The squirming group of children are gathered in a circle around the two leaders, waiting impatiently for their next instructions. For Motell Foster, a professional actor who lived at the Presbyterian Home as a child and his fellow actor and friend Eric Marable, this is a chance to pass on lessons they’ve learned. The children, students at Ascension Leadership Academy, have written and practiced their own acting scenes and are ready to perform for each other.
“It’s really easy to build your stage,” says Motell. “All you need is an audience.”
In two days of movement, listening, and scene-writing workshops, Motell and Eric have brought some of the basics of acting to the students at Ascension Leadership Academy. Like Motell, Eric graduated from the University of Alabama. He’s now a teacher/actor in Birmingham.
Motell, who is currently living and working in New York City, has been working on this combination of advocacy and art hoping to develop a program aimed specifically at foster children. He has worked as a volunteer with the 52nd Street Project, a program that works with kids from the Hell’s Kitchen neighborhood in New York City. He was also a member of the Children’s Rights Young Professional Leadership Council. He spent 14 years in the Alabama foster care system, most of it at the Presbyterian Home or in college with the support of the Home.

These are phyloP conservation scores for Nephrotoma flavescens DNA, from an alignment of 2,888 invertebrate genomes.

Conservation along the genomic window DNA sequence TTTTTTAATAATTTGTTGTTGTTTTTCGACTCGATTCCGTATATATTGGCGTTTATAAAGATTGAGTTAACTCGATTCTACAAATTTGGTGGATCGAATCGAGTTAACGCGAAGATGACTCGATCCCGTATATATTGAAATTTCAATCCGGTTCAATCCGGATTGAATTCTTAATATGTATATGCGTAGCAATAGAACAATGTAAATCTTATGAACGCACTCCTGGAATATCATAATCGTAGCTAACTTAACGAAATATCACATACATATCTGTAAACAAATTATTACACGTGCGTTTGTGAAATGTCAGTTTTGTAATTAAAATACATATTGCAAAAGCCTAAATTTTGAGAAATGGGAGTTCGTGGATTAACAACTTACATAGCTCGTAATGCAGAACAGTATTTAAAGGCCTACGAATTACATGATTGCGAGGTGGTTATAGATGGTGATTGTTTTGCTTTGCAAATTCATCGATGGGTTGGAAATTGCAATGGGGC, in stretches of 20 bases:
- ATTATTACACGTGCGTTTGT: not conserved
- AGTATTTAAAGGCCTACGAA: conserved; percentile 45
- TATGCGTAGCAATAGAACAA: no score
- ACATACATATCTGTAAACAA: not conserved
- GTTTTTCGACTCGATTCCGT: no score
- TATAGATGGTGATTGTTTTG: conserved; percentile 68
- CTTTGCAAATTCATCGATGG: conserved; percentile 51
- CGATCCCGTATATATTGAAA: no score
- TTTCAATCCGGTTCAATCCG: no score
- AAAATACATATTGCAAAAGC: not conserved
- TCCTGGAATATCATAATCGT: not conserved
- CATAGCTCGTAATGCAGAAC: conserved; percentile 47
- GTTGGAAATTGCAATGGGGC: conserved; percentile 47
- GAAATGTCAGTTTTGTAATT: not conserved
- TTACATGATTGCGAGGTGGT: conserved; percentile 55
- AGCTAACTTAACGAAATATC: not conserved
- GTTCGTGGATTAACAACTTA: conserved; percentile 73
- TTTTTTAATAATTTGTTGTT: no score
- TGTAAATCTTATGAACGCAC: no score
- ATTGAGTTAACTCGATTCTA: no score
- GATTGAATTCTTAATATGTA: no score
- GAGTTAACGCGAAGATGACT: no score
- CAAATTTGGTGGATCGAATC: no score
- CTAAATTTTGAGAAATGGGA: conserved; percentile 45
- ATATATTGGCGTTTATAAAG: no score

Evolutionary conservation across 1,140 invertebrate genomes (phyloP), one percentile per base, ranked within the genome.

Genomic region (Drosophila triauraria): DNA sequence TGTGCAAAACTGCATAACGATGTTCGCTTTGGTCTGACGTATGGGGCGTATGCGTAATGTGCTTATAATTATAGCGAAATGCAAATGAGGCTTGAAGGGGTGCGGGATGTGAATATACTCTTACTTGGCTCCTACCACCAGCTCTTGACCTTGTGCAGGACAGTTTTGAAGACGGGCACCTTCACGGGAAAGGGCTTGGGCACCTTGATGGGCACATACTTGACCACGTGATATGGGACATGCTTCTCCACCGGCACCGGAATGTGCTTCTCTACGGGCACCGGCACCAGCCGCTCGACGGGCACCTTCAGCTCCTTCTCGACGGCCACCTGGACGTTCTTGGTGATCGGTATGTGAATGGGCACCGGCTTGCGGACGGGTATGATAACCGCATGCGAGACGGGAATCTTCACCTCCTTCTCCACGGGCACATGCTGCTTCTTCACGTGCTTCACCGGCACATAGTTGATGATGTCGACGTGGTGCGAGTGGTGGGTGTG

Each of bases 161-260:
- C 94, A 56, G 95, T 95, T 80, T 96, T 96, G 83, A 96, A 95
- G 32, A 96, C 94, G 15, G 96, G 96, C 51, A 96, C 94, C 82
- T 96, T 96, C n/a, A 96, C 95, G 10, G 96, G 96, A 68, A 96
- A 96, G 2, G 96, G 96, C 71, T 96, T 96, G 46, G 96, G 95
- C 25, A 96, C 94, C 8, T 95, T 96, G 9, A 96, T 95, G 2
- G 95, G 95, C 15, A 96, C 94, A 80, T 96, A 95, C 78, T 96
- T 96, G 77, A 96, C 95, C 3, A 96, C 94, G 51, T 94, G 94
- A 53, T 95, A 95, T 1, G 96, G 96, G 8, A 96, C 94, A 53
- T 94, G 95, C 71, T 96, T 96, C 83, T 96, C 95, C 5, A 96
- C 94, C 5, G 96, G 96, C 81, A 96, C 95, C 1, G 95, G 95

“It doesn’t even feel like giving back,” says Motell of this volunteer work. “It’s home.”
He is a 2017 graduate of the New York University Tisch Graduate Acting Program. In just two years since graduation, he has worked or is working on a wide variety of acting projects. When asked about his own career, Foster smiles and says “I’m where I need to be.”